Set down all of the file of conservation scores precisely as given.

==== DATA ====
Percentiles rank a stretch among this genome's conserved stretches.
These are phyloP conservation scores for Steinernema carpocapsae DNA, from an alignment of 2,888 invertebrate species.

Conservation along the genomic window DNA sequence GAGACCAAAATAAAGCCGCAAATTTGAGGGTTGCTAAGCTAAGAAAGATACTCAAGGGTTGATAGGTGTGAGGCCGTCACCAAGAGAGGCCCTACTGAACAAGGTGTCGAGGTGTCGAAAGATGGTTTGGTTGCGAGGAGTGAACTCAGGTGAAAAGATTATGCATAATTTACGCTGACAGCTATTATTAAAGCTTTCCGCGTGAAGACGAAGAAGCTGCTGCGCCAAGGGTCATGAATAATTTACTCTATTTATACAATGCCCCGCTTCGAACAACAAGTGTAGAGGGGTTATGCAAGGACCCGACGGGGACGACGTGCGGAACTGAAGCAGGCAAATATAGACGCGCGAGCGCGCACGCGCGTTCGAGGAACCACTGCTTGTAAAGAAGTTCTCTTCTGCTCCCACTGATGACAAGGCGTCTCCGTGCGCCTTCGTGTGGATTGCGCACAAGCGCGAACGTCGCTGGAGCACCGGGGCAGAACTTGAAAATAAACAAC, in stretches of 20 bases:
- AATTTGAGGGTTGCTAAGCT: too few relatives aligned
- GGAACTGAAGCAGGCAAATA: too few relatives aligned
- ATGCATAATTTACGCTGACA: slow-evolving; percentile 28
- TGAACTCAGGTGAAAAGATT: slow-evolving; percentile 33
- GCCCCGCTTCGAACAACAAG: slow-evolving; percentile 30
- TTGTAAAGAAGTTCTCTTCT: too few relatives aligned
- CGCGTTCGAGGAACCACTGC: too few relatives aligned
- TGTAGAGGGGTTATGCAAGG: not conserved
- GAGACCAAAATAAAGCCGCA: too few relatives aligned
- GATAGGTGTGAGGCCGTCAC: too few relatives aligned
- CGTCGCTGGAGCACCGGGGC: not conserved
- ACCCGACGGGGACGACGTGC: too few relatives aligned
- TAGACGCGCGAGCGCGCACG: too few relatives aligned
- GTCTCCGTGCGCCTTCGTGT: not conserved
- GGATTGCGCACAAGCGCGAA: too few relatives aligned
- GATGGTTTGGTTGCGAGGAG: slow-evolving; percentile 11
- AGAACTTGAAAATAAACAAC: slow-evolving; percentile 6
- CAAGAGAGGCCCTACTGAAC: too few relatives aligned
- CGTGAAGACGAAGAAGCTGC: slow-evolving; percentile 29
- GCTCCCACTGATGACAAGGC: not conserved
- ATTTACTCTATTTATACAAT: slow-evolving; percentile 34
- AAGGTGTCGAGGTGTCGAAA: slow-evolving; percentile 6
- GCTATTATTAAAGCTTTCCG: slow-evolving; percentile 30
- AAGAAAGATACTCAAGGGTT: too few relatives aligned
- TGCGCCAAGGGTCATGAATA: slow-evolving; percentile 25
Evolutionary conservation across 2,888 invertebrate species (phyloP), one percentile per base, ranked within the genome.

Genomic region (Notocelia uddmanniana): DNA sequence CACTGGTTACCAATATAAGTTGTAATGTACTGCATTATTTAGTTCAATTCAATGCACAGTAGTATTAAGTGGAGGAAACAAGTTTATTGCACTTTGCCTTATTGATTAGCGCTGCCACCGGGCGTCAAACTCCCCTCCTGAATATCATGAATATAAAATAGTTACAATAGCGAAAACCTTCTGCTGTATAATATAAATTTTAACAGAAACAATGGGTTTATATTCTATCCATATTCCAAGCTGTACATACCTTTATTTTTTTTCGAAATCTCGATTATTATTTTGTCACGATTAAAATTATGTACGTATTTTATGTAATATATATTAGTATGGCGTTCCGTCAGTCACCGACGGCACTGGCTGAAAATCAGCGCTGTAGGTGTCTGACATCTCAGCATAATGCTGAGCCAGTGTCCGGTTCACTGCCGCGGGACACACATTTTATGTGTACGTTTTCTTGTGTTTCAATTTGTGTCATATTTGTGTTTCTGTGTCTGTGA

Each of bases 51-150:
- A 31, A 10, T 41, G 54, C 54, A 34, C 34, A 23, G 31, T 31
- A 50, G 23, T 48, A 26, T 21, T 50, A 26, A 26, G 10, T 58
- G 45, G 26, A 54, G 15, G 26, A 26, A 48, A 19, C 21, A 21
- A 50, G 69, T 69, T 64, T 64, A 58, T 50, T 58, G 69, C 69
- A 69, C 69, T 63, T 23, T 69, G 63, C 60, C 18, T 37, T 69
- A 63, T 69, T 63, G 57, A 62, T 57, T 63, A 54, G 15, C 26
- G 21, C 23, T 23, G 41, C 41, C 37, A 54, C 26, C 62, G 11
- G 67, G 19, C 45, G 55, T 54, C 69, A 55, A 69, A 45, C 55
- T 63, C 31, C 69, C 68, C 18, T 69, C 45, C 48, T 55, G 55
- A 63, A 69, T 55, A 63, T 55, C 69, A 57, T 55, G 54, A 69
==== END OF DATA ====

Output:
Percentiles rank a stretch among this genome's conserved stretches.
These are phyloP conservation scores for Steinernema carpocapsae DNA, from an alignment of 2,888 invertebrate species.

Conservation along the genomic window DNA sequence GAGACCAAAATAAAGCCGCAAATTTGAGGGTTGCTAAGCTAAGAAAGATACTCAAGGGTTGATAGGTGTGAGGCCGTCACCAAGAGAGGCCCTACTGAACAAGGTGTCGAGGTGTCGAAAGATGGTTTGGTTGCGAGGAGTGAACTCAGGTGAAAAGATTATGCATAATTTACGCTGACAGCTATTATTAAAGCTTTCCGCGTGAAGACGAAGAAGCTGCTGCGCCAAGGGTCATGAATAATTTACTCTATTTATACAATGCCCCGCTTCGAACAACAAGTGTAGAGGGGTTATGCAAGGACCCGACGGGGACGACGTGCGGAACTGAAGCAGGCAAATATAGACGCGCGAGCGCGCACGCGCGTTCGAGGAACCACTGCTTGTAAAGAAGTTCTCTTCTGCTCCCACTGATGACAAGGCGTCTCCGTGCGCCTTCGTGTGGATTGCGCACAAGCGCGAACGTCGCTGGAGCACCGGGGCAGAACTTGAAAATAAACAAC, in stretches of 20 bases:
- AATTTGAGGGTTGCTAAGCT: too few relatives aligned
- GGAACTGAAGCAGGCAAATA: too few relatives aligned
- ATGCATAATTTACGCTGACA: slow-evolving; percentile 28
- TGAACTCAGGTGAAAAGATT: slow-evolving; percentile 33
- GCCCCGCTTCGAACAACAAG: slow-evolving; percentile 30
- TTGTAAAGAAGTTCTCTTCT: too few relatives aligned
- CGCGTTCGAGGAACCACTGC: too few relatives aligned
- TGTAGAGGGGTTATGCAAGG: not conserved
- GAGACCAAAATAAAGCCGCA: too few relatives aligned
- GATAGGTGTGAGGCCGTCAC: too few relatives aligned
- CGTCGCTGGAGCACCGGGGC: not conserved
- ACCCGACGGGGACGACGTGC: too few relatives aligned
- TAGACGCGCGAGCGCGCACG: too few relatives aligned
- GTCTCCGTGCGCCTTCGTGT: not conserved
- GGATTGCGCACAAGCGCGAA: too few relatives aligned
- GATGGTTTGGTTGCGAGGAG: slow-evolving; percentile 11
- AGAACTTGAAAATAAACAAC: slow-evolving; percentile 6
- CAAGAGAGGCCCTACTGAAC: too few relatives aligned
- CGTGAAGACGAAGAAGCTGC: slow-evolving; percentile 29
- GCTCCCACTGATGACAAGGC: not conserved
- ATTTACTCTATTTATACAAT: slow-evolving; percentile 34
- AAGGTGTCGAGGTGTCGAAA: slow-evolving; percentile 6
- GCTATTATTAAAGCTTTCCG: slow-evolving; percentile 30
- AAGAAAGATACTCAAGGGTT: too few relatives aligned
- TGCGCCAAGGGTCATGAATA: slow-evolving; percentile 25
Evolutionary conservation across 2,888 invertebrate species (phyloP), one percentile per base, ranked within the genome.

Genomic region (Notocelia uddmanniana): DNA sequence CACTGGTTACCAATATAAGTTGTAATGTACTGCATTATTTAGTTCAATTCAATGCACAGTAGTATTAAGTGGAGGAAACAAGTTTATTGCACTTTGCCTTATTGATTAGCGCTGCCACCGGGCGTCAAACTCCCCTCCTGAATATCATGAATATAAAATAGTTACAATAGCGAAAACCTTCTGCTGTATAATATAAATTTTAACAGAAACAATGGGTTTATATTCTATCCATATTCCAAGCTGTACATACCTTTATTTTTTTTCGAAATCTCGATTATTATTTTGTCACGATTAAAATTATGTACGTATTTTATGTAATATATATTAGTATGGCGTTCCGTCAGTCACCGACGGCACTGGCTGAAAATCAGCGCTGTAGGTGTCTGACATCTCAGCATAATGCTGAGCCAGTGTCCGGTTCACTGCCGCGGGACACACATTTTATGTGTACGTTTTCTTGTGTTTCAATTTGTGTCATATTTGTGTTTCTGTGTCTGTGA

Each of bases 51-150:
- A 31, A 10, T 41, G 54, C 54, A 34, C 34, A 23, G 31, T 31
- A 50, G 23, T 48, A 26, T 21, T 50, A 26, A 26, G 10, T 58
- G 45, G 26, A 54, G 15, G 26, A 26, A 48, A 19, C 21, A 21
- A 50, G 69, T 69, T 64, T 64, A 58, T 50, T 58, G 69, C 69
- A 69, C 69, T 63, T 23, T 69, G 63, C 60, C 18, T 37, T 69
- A 63, T 69, T 63, G 57, A 62, T 57, T 63, A 54, G 15, C 26
- G 21, C 23, T 23, G 41, C 41, C 37, A 54, C 26, C 62, G 11
- G 67, G 19, C 45, G 55, T 54, C 69, A 55, A 69, A 45, C 55
- T 63, C 31, C 69, C 68, C 18, T 69, C 45, C 48, T 55, G 55
- A 63, A 69, T 55, A 63, T 55, C 69, A 57, T 55, G 54, A 69